Elon Musk's lawyer on SEC: "Enough is enough"

Elon Musk's lawyer wrote a letter to the court complaining that the SEC "has gone beyond the pale" in their treatment of Tesla and its founder.

Elon Musk's troubles with the U.S. Securities and Exchange Commission (SEC), America's financial regulator, are well documented. From his infamous 2018 'funding secured' tweet, to his Twitter poll last year on whether he should sell 10 percent of his ownership, the SEC has taken a dim view on Musk's social media usage.

However, Musk's legal team is hitting back, and they are not pulling their punches. To resolve the aforementioned 'funding secured' twitter scandal, Musk accepted a consent decree to have all future social media posts verified by a lawyer.

Additionally, according to Musk's lawyer's letter, both Musk and Tesla had to pay $20 million each to Tesla's shareholders as a result of the fallout from the tweet.

This is the sticking point for Musk's lawyer, Alex Spiro.

Spiro claims that the SEC, who were responsible for distributing the $40 million that was paid, have not done so. He claims that "the SEC has been in possession of funds owed to Tesla investors for more than 1,200 days, [and] it has yet to announce anything like a distribution plan."

Fighting words, but Spiro was not done there.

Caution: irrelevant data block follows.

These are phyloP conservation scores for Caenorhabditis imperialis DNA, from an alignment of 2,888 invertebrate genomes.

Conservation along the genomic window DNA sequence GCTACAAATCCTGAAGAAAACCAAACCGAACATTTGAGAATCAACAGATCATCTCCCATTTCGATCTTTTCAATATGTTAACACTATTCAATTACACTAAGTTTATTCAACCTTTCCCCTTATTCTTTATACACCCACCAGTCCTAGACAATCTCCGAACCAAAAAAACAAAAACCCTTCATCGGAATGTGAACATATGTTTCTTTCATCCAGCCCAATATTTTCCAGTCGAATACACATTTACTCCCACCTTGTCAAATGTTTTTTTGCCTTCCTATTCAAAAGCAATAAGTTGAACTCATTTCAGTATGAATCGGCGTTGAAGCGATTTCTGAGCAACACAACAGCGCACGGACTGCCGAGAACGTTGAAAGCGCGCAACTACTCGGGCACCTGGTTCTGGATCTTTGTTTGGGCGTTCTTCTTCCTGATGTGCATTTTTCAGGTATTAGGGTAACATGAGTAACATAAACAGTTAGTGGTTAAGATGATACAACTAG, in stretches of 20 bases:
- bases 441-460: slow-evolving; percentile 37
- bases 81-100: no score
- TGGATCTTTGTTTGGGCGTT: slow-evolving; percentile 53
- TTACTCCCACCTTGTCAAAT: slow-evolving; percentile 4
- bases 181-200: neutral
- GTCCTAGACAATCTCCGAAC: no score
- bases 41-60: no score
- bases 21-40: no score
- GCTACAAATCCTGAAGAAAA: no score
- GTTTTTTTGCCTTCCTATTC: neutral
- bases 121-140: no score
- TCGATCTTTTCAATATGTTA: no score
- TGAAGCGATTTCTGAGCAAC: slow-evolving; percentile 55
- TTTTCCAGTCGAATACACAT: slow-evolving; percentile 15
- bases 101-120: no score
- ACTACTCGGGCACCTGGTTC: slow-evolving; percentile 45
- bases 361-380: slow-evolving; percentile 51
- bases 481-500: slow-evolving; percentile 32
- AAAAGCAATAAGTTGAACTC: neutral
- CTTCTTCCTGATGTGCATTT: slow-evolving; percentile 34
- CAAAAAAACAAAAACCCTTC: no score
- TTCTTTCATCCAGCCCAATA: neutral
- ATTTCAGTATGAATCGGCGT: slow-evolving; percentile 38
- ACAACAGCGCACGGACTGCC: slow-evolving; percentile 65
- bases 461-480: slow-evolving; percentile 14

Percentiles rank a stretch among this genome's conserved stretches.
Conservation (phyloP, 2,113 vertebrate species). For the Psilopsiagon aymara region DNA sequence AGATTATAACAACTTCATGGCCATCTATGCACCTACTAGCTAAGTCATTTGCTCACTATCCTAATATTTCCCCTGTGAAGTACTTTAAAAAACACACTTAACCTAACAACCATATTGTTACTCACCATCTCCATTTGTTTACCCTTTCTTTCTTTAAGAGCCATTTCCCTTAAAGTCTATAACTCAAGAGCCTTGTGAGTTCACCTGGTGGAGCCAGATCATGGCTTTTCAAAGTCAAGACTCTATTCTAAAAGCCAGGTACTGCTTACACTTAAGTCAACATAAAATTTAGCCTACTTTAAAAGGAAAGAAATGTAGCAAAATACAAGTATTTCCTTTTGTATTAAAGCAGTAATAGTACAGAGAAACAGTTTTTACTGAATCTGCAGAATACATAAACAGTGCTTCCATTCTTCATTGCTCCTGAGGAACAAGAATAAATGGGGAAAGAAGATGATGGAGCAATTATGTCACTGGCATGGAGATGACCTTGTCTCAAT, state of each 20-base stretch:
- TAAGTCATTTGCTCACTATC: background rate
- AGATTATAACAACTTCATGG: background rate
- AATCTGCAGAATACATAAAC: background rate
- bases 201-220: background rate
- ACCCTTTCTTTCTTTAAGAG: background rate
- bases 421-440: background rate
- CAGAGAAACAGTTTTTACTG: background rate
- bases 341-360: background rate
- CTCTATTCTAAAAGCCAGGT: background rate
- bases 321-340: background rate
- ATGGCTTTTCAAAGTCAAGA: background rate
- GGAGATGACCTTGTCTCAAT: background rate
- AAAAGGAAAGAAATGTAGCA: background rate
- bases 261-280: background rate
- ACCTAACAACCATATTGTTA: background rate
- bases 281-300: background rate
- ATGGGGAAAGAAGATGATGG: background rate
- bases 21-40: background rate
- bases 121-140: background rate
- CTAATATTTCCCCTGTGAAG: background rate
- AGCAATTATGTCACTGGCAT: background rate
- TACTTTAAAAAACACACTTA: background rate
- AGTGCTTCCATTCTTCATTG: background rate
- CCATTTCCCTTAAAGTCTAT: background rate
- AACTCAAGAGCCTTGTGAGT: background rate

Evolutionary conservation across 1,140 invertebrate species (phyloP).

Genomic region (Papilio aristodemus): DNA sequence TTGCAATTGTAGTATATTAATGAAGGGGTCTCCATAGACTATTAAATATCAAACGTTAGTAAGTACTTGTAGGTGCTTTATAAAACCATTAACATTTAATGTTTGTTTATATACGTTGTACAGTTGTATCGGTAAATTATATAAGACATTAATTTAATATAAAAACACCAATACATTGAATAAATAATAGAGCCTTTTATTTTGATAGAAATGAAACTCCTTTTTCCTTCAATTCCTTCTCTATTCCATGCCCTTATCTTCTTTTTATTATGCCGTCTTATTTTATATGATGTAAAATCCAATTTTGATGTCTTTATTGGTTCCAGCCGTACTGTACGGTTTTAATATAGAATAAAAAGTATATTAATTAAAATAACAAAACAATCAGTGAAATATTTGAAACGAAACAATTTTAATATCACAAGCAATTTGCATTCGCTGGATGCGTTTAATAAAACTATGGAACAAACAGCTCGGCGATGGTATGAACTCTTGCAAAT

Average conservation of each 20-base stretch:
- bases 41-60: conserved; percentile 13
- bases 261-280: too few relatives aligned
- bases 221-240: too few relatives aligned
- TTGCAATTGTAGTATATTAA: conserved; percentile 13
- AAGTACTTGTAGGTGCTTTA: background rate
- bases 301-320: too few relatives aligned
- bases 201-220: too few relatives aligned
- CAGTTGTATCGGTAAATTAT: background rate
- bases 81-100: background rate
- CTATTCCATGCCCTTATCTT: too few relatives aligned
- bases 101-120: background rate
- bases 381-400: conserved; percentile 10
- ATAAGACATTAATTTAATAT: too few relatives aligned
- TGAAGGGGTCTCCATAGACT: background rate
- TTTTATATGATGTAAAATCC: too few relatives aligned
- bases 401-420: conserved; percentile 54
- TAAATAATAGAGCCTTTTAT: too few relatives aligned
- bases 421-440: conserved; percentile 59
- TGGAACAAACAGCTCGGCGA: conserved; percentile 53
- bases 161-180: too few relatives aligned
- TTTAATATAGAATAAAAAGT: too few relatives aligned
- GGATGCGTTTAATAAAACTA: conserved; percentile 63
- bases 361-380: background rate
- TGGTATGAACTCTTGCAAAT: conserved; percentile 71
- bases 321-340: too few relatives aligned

"The SEC has broken its promises." - Alex Spiro

Spiro claims that instead of moving past the resolution once the $40 million had been paid, the SEC "has chosen to spend its energy and resources investigating Mr. Musk's and Tesla's compliance with the consent decree."

They had hoped agreeing to the settlement in 2018 would be enough to "end the SEC's harassment." However, Spiro claims that the SEC has instead tried "weaponizing the consent decree by using it to try to muzzle and harass Mr. Musk and Tesla."

In slightly less formal terms, but with an equally serious allegation, Spiro claimed that "the SEC's outsized efforts seem calculated to chill his [Musk's] exercise of First Amendment rights."

While the SEC has yet to reply publicly to these allegations, the court has ordered the financial regulator to respond to them by February 24.

Edited by Saheli Sen Gupta


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